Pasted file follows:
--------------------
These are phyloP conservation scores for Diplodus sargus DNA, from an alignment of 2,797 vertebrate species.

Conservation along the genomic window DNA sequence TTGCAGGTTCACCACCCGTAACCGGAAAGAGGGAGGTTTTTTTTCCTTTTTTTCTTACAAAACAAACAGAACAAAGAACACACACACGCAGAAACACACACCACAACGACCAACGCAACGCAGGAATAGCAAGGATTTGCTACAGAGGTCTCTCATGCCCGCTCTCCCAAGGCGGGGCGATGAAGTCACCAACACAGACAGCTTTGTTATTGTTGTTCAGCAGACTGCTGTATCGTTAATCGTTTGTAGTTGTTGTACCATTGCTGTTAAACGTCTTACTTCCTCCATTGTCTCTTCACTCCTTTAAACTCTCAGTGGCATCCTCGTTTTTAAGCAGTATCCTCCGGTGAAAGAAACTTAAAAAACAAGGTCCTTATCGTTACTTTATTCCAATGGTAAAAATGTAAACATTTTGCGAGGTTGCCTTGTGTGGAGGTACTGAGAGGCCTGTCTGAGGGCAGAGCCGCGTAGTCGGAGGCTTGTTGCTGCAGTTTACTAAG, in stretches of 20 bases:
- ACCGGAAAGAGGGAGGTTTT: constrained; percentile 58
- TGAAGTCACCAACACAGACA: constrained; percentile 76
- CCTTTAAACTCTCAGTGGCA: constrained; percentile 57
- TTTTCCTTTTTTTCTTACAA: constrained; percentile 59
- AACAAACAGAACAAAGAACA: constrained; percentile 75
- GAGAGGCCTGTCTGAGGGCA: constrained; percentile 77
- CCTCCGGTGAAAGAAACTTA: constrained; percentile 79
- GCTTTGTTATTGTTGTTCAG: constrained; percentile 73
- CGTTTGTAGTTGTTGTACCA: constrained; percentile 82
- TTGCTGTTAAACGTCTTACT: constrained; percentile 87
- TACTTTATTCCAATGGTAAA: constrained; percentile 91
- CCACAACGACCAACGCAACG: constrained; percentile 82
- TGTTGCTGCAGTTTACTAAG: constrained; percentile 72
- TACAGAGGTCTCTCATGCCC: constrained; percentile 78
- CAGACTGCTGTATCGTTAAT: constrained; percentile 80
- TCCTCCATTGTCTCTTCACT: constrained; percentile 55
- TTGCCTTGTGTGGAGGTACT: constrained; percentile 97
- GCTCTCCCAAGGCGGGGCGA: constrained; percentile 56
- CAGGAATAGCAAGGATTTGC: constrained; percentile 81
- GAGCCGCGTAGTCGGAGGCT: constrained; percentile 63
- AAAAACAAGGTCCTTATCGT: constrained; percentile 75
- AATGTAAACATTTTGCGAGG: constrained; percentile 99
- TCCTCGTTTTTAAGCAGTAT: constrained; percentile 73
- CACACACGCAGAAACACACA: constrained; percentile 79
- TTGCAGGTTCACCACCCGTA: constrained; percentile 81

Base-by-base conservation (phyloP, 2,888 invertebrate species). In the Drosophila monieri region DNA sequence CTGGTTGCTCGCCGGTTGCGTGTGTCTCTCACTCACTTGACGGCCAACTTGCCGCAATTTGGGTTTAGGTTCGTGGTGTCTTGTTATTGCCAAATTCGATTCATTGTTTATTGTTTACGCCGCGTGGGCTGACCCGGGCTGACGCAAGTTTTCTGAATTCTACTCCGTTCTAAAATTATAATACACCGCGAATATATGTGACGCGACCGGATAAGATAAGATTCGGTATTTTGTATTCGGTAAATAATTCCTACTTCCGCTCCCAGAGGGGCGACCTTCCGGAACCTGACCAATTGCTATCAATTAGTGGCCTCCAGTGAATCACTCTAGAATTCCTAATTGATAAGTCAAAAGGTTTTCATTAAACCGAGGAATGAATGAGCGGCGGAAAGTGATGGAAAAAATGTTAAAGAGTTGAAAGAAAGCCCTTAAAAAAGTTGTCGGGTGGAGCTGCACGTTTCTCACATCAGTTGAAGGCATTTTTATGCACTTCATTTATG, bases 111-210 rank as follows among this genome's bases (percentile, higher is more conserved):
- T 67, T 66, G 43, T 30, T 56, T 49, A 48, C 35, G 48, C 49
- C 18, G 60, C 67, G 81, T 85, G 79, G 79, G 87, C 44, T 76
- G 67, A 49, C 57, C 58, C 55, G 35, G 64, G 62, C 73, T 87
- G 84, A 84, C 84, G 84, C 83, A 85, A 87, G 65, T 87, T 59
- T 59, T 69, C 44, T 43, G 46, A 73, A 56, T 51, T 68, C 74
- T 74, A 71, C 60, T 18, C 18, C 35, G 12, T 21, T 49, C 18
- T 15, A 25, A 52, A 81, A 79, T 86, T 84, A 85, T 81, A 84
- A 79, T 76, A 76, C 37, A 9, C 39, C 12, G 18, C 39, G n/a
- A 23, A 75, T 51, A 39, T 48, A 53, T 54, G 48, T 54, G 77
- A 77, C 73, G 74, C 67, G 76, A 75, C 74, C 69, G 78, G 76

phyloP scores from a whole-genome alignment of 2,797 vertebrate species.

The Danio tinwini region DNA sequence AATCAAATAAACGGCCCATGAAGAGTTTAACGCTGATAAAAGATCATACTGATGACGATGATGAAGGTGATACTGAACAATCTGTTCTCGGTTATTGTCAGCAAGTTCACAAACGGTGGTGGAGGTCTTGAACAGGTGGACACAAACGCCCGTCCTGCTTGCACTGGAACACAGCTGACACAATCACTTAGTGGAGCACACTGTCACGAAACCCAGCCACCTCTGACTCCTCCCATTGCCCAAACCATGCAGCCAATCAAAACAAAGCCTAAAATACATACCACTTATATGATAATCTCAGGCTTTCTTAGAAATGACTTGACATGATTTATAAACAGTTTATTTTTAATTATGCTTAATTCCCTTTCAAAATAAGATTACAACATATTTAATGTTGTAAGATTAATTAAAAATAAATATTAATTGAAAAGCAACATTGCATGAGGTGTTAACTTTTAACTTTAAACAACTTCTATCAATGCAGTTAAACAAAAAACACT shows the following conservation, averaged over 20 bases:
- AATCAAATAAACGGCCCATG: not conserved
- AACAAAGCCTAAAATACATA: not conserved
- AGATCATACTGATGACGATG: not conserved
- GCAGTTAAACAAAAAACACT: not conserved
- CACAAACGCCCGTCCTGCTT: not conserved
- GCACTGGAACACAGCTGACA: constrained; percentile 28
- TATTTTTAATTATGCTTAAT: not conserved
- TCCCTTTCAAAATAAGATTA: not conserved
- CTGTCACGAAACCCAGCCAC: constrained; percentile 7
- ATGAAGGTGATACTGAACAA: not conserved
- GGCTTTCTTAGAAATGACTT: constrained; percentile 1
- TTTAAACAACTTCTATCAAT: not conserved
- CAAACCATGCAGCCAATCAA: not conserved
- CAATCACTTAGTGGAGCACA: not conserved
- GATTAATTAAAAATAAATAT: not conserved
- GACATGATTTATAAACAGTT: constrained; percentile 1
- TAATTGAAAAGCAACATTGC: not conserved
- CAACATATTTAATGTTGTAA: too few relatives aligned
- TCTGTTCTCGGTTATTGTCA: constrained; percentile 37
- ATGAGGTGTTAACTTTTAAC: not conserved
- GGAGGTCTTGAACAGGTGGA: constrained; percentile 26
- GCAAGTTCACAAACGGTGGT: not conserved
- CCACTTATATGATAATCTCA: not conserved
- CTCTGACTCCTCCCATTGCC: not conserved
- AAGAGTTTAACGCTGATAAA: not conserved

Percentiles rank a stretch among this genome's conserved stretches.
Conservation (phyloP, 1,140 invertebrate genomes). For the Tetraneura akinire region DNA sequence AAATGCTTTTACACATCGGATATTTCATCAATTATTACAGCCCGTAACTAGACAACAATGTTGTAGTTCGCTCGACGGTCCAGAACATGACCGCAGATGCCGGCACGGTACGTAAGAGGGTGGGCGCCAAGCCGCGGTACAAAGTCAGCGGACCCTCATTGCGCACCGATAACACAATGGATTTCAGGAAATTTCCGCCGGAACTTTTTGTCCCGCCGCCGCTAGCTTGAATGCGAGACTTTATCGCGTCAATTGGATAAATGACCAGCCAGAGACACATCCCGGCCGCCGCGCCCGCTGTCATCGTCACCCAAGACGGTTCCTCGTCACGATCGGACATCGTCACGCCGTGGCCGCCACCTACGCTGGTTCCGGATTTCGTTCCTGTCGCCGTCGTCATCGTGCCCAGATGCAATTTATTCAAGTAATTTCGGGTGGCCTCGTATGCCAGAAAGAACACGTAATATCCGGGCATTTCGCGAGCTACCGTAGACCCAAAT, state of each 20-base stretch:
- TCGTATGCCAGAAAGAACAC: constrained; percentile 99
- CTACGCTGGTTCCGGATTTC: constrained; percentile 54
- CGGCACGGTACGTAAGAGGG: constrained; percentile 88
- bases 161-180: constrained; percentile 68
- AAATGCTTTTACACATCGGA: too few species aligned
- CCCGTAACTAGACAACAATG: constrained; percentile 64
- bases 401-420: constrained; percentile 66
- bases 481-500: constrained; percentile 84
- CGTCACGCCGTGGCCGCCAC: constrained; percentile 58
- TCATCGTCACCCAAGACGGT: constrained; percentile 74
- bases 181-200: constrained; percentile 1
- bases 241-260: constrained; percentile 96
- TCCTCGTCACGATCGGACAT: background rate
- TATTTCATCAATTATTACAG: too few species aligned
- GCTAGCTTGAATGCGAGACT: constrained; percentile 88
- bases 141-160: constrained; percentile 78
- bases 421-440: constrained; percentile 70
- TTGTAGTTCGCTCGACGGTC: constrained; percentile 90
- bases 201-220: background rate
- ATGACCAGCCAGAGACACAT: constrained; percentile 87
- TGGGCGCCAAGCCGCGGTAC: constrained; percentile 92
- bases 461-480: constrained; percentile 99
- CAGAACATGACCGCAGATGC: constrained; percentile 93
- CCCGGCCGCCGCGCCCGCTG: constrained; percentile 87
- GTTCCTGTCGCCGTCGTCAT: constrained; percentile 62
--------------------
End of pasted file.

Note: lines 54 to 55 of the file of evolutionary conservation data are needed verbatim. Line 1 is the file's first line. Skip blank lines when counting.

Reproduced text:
- CAATCACTTAGTGGAGCACA: not conserved
- GATTAATTAAAAATAAATAT: not conserved